Monday, October 19, 2015


Job is a harsh, strange story.
It raises more questions than it answers.
But the part in today’s lesson is a simple answer
            to a complicated question: how do relate to our stuff.
We devote our days and nights acquiring material possessions,
cash,  those abstract numbers on accounts
that measure our wealth,
            and our status in the socio-economic hierarchy.

Job had done well at all of that.
He had earned it.  He had it.
Then through no fault of his own, he lost it.
Without his stuff, it was as if he no longer existed himself.
It had claimed his very identity.
So Job cried out to God for 37 long chapters of complaint.

After all that, at Chapter 38 verse 1, we read:
            “Then the Lord answered Job out of the whirlwind.”
The answer comes in a series of rhetorical questions:
            “Where were you when I laid the foundations of the earth?
            . . .  Who can tilt the wineskins of the heavens  . . .?
            Can you hunt the prey for the lion . . .?
            Who provides for the raven its prey
                        when the young ones call to God?”

The point of the string of poetic questions is simple.
It all comes from God.
“All things come from thee O Lord.”
“For you are the source of light and life.”

A basic principle in philosophy of religion is contingency.
The very existence of everything depends on the existence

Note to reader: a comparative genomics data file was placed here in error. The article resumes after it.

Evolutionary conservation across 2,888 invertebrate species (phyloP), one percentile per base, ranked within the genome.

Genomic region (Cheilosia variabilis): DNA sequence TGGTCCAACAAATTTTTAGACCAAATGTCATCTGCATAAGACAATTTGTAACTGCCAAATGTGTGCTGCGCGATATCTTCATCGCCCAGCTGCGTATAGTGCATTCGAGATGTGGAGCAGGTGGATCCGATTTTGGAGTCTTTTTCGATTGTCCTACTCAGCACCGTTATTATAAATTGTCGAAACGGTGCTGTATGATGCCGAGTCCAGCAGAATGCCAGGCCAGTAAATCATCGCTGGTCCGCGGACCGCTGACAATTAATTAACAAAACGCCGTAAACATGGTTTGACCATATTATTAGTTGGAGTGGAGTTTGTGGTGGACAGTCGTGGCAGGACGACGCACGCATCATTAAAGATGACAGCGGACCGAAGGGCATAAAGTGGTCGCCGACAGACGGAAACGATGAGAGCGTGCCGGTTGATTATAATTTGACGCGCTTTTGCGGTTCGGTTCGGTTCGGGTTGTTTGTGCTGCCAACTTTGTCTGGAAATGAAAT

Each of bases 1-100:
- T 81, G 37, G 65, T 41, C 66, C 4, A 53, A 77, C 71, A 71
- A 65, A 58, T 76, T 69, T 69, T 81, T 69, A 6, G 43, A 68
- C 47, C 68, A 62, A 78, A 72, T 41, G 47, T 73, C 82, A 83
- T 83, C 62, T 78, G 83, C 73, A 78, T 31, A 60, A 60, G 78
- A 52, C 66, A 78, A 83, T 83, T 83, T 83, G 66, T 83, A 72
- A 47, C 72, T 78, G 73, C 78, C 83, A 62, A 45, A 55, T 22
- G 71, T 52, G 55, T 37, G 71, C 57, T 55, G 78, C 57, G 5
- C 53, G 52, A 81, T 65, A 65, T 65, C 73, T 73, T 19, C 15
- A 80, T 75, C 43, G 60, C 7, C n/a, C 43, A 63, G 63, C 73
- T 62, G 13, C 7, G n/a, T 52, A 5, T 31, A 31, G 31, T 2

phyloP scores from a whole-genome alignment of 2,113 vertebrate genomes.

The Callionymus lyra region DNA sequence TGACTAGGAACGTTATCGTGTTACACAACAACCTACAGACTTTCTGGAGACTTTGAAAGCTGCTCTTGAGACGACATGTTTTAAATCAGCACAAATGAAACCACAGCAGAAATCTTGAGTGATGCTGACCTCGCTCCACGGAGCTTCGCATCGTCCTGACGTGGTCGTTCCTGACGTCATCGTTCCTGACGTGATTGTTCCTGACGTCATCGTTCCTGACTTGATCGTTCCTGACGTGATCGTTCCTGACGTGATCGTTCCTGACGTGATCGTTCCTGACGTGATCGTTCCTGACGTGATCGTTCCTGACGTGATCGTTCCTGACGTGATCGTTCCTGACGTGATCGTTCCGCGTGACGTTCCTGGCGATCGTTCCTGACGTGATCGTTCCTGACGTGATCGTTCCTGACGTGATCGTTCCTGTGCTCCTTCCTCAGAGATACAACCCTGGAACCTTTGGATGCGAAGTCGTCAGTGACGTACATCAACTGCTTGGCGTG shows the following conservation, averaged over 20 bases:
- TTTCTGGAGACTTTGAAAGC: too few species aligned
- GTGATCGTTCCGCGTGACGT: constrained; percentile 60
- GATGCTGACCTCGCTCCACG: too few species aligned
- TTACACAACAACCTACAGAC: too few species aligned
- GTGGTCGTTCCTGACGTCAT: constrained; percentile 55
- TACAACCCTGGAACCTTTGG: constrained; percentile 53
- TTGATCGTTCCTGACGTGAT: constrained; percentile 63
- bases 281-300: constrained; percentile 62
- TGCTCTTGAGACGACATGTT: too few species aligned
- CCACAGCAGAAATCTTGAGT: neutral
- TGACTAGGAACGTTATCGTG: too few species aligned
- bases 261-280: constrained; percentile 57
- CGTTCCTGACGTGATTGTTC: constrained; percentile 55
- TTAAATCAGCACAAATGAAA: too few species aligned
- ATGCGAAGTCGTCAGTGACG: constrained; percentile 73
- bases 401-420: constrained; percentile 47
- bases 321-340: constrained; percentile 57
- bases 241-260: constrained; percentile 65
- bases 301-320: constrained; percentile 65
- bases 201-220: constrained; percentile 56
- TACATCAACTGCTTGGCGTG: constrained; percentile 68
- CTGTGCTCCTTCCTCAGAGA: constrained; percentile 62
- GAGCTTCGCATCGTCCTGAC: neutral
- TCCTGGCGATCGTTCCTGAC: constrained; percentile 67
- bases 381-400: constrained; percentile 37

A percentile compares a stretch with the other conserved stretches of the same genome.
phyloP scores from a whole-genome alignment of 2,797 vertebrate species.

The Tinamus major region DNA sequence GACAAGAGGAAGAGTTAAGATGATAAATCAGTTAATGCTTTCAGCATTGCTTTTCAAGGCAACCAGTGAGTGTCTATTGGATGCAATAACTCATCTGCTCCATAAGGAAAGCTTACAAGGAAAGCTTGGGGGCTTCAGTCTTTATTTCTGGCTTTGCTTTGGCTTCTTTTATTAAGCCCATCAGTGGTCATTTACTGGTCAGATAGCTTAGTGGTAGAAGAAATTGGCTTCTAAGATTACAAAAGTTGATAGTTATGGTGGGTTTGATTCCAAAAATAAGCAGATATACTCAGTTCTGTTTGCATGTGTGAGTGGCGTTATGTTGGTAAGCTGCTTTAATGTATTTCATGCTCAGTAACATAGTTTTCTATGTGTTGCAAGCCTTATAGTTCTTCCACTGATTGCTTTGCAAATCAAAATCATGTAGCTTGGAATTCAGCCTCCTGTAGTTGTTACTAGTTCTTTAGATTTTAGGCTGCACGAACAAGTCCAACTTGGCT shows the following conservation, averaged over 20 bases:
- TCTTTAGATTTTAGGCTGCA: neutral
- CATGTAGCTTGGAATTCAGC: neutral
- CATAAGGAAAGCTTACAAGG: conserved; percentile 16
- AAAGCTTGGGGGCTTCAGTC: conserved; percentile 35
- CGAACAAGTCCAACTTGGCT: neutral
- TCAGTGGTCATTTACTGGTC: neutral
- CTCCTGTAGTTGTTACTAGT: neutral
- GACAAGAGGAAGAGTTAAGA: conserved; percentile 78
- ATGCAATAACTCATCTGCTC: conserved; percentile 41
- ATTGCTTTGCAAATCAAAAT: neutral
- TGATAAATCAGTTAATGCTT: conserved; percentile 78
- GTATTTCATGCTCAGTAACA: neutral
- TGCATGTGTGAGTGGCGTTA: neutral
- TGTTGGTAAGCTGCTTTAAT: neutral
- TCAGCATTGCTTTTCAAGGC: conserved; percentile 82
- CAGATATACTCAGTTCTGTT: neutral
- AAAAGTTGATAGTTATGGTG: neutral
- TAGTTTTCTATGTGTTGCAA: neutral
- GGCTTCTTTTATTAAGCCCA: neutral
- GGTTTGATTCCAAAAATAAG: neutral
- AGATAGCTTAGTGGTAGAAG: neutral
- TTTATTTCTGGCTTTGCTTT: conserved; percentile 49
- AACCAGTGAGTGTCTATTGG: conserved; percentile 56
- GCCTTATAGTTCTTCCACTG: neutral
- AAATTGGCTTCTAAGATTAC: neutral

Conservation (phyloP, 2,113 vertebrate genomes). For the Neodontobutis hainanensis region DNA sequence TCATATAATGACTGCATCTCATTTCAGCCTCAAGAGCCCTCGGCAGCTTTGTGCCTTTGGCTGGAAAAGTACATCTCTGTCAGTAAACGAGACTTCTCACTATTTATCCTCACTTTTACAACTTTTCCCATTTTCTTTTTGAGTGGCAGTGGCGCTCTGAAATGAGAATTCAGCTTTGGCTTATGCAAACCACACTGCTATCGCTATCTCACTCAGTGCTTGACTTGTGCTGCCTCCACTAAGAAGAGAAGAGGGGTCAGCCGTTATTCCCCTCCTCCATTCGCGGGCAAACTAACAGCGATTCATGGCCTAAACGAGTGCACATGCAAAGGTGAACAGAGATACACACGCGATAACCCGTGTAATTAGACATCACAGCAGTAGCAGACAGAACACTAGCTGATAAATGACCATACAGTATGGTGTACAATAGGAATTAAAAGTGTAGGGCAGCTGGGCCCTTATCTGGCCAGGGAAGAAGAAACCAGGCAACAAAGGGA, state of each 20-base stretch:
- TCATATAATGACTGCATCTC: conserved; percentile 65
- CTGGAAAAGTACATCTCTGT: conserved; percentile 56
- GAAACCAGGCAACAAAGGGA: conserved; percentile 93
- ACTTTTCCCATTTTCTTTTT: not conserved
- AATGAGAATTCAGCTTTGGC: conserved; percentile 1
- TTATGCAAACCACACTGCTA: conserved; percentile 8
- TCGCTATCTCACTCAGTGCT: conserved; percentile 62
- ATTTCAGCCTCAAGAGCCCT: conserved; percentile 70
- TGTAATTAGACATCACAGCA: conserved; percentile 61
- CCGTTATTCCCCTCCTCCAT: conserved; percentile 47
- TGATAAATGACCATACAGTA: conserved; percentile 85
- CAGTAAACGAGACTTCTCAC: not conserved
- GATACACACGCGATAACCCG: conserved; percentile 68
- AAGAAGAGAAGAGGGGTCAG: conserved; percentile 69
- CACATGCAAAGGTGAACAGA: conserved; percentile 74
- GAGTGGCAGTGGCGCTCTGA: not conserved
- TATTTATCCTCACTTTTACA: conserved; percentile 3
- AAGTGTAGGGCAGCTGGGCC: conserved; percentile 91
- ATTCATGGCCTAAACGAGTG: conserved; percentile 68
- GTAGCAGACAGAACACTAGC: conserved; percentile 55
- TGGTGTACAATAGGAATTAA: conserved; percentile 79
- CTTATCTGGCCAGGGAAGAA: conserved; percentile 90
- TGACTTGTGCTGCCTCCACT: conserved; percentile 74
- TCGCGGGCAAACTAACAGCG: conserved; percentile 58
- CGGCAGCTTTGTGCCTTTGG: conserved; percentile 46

of something else reaching back in the great Chain of Being
            until we get to the one Reality that depends on itself alone – God.

Job had made a mistake.
He thought he had what he had because he deserved it.
That isn’t how it works. It’s all a gift.

“But I’ve worked hard for what I’ve got,” we want to say.
Maybe so. But how did we get to be here in the first place?
Who gave us the hands, the minds, the strong backs
            or whatever it is we have parlayed into acquiring stuff?
God. It all goes back to God.

In the 16th Century, St. Ignatius of Loyola
            saw this basic point of all religion and prayed:
“Accept O God my memory, my will, my understanding,
            my imagination.
All that I am and all that I have, you have given me.
I give it all back to be disposed of according to your good pleasure.
Grant me only the comfort of your presence and the joy of your love.
With these I shall be more than rich and shall ask for nothing more.”

In that moment, Ignatius was set free.
It was freedom because,
as long as we are struggling to establish our own worth
            and acquire enough wealth to make ourselves ok,
            we are in bondage to the system.
We can never be self-sufficient.
Self-sufficiency is the carrot in front of the horse’s snout.
The horse keeps straining toward the carrot it can never quite reach.

Some decades ago the world’s richest man was an oil tycoon,
            named J. Paul Getty.
A young journalist once asked him,
            “Mr. Getty, how much money will be enough?”
J. Paul Getty replied, “A little more. Always a little more.”
That was Mr. Getty’s dealing with our stuff .
There  is another way – St. Ignatius’ way.
“All that I am and all that I have you have given me.
            I give it all back.”

Ignatius’ way is an act of acknowledgement and trust
-- acknowledgment that all we have is just on loan from God;
and trust that when we empty ourselves,
      God will fill us up again.

This, brothers and sisters, is the way of life.
Life breathes. We breathe in. We breathe out.
But when it comes to our wealth, fear kicks in.
We inhale and try to keep inhaling and inhaling,
            without ever exhaling – it doesn’t work.
Compulsive acquisition and retention
is how we lose spiritual consciousness.

Every time we exhale it is an act of trust that the next breath will be there.
When we give to God, it is an act of trust that God will still be there
and that God will still be the giver of life
in whom, as Paul said, we live and move and have our being.